In the weeks before he took office, advocates for the environment and conservation lined up to give President Barack Obama their expert advice. The Society for Conservation Biology was among the groups at the December 2008 National Conference on Science Policy and the Environment in Washington, D.C., calling on Obama to make sweeping changes in U.S. policy. Those changes would include finally ratifying the 16-year-old Convention on Biodiversity—a global treaty to protect world ecosystems. It has been signed by 191 countries—but not the U.S. Renowned ecologist and former World Bank Biodiversity Adviser Thomas Lovejoy told the gathering, “The world has been waiting for the U.S. to get its act together.”
After the meeting—attended by hundreds of scientists from government, industry and academia—the Obama-Biden Transition Team reviewed nearly 200 specific steps attendees recommended for swift action, including issuing an Executive Order directing federal agencies to preserve the natural world, with an emphasis on land and water conservation.
Earlier, in November 2008, 29 of the nation’s leading environmental and conservation groups, including the Environmental Defense Fund, National Resources Defense Council and Ocean Conservancy, had asked the new administration to return to something they say was lacking under President Bush: science-based decision-making. “A core piece of the vision is for science to get back into the argument,” said Margie Alt, executive director of Environment America. The coalition called for the nation’s knowledge-leaders to fill key federal roles. In that spirit, the group wrote “Transition to Green,” a 391-page tome with agency-by-agency instructions on positions to create, rules to write and countries to target for global partnerships. “This is a very comprehensive document…in the spirit of participatory democracy and transparency,” said Kevin Knobloch, president of the Union ofConcerned Scientists.
“Transition to Green” sent the incoming president the message that cutting greenhouse gas emissions and supporting renewable energy would create millions of jobs and give the economy a desperately needed jump-start. Obama should encourage Congress to “use an economic revitalization plan to protect our planet,” said Gene Karpinski, president of the League of Conservation Voters.
Economy on Cap
Most of the economic proposals put forward hinged on an entirely new source of revenue: a federal cap-and-trade program. The policy would have Congress cap industry’s output of atmosphere-warming greenhouse gases. Companies would be given “carbon credits’ if emissions dropped below legal limits. The credits could then be traded or auctioned to companies with excess pollution levels.
PepsiCo, Dow, ConocoPhillips, Caterpillar and the “Big Three” automakers were among 26 major U.S. corporations and six green nonprofits that made a cap-and-trade program the cornerstone of their pitch for revitalizing the economy. The coalition called on the incoming president and Congress to pass the legislation that they say is crucial for financing new technologies that, in turn, will generate green jobs. In 2007, the same group announced support for drastic reductions in greenhouse gas emissions—reducing today’s levels by up to 80% over the next 40 years.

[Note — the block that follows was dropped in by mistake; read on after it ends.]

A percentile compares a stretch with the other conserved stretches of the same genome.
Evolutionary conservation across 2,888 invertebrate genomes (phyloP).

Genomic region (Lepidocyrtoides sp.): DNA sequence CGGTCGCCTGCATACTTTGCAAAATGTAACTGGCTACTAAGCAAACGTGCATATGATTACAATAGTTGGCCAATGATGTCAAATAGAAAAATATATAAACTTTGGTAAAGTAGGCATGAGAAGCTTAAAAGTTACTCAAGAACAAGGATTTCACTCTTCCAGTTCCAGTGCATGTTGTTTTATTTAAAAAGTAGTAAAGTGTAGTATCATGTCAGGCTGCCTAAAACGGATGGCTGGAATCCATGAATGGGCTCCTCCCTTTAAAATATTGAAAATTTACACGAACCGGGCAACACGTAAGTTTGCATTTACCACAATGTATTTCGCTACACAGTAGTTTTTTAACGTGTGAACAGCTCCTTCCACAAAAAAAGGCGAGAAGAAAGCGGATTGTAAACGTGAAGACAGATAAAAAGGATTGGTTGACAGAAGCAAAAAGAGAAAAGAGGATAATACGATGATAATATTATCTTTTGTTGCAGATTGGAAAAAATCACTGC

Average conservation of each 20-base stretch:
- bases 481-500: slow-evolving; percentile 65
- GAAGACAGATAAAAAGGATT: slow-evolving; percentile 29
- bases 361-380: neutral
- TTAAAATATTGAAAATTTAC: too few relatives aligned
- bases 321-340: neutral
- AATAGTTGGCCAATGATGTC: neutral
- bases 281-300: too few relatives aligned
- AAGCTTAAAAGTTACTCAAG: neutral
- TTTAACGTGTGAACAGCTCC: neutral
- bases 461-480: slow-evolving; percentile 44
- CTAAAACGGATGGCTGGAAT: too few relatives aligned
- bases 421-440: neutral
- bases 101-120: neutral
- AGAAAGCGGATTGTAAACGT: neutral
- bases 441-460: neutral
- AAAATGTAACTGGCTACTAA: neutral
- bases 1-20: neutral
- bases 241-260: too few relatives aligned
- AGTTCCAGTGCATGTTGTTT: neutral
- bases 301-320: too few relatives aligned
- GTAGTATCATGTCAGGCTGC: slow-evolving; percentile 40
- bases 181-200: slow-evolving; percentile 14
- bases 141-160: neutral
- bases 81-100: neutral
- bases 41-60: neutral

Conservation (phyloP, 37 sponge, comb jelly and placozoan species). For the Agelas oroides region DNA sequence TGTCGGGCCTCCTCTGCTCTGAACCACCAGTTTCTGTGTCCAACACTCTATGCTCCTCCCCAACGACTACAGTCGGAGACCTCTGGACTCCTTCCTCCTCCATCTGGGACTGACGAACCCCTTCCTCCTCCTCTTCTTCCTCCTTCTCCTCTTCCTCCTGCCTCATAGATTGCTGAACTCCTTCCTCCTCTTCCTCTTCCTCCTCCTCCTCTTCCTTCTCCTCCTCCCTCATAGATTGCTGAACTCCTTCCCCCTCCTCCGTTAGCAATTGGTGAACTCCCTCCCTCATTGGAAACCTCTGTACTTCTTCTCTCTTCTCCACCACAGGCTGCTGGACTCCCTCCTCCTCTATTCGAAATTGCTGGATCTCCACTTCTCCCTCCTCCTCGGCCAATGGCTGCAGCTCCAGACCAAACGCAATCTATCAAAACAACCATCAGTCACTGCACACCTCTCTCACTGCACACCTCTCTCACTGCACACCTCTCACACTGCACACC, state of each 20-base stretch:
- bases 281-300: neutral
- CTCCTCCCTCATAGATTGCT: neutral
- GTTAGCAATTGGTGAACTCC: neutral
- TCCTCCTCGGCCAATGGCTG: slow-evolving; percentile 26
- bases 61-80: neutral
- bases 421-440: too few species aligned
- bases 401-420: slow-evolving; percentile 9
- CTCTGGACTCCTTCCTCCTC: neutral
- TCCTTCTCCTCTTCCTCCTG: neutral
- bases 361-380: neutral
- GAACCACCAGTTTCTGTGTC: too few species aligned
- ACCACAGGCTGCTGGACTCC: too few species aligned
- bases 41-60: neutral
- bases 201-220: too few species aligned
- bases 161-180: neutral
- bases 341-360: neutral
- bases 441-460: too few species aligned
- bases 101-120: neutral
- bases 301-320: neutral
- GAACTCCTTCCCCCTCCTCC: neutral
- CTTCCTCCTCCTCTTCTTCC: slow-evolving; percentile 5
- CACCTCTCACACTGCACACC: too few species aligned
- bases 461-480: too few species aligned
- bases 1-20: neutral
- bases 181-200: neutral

Professionals and pundits weren’t the only ones to proffer opinions in the weeks leading up to the inauguration. The Obama-Biden Transition Team had a prominent spot on its web page asking the public to weigh in. Site visitors were asked to “leave comments and ideas for the team.” Some environmental groups want Mr. Obama to harness the power of the Internet for sharing scientific data and to encourage “citizen science.” The biodiversity scientists believe ordinary citizens can assist professionals by monitoring on-site conditions and posting data online.
Congress appeared ready to go forward with new efforts to fight climate disruption. Congressman Jay Inslee (D-CA) told the biodiversity conference, “The enormity of global warming is so overwhelming, all other issues must be subordinate.” But Inslee warned that there would be no “silver bullet” to solving climate and economic issues. He foresaw a “suite of legislative accomplishments,” including a renewable energy portfolio standard, a national high-capacity grid system, green building codes and a fatter budget for technology research and development.
Virginia Democrat James Moran, who serves on the House Appropriations Subcommittee on Interior, Environment and Related Agencies, said Obama “has no time to lose and incredible opportunities.” Moran told scientists, “Hopefully this won’t be a typical stimulus package and will have a greater emphasis on transit and land-use planning, with incentives for freight rail and bike trails. The question is whether we can overcome the political pull for asphalt and concrete.”
Environmental groups were elated to learn in late December that the president-elect had selected Nobel physicist Steven Chu to head the Energy Department, Harvard’s John Holdren—also a physicist and climate scientist—as his science adviser, and marine biologist Jane Lubchenco to run the National Oceanic and Atmospheric Administration. At a news conference an-nouncing Chu’s appointment, Obama said the choice should be seen as a harbinger for change and “send a signal to all that my administration will value science. We will make decisions based on facts, and we understand that the facts demand bold action.”
After meeting the same month with former Vice President Al Gore, the incoming president indicated he will work toward consensus on achieving the twin goals of sustaining a healthy environment and crafting an economic recovery plan, saying it is “not only a problem, it is also an opportunity.” He pledged to bring together stakeholders of all sorts, including businesses and consumers, to craft an “aggressive, bold approach.”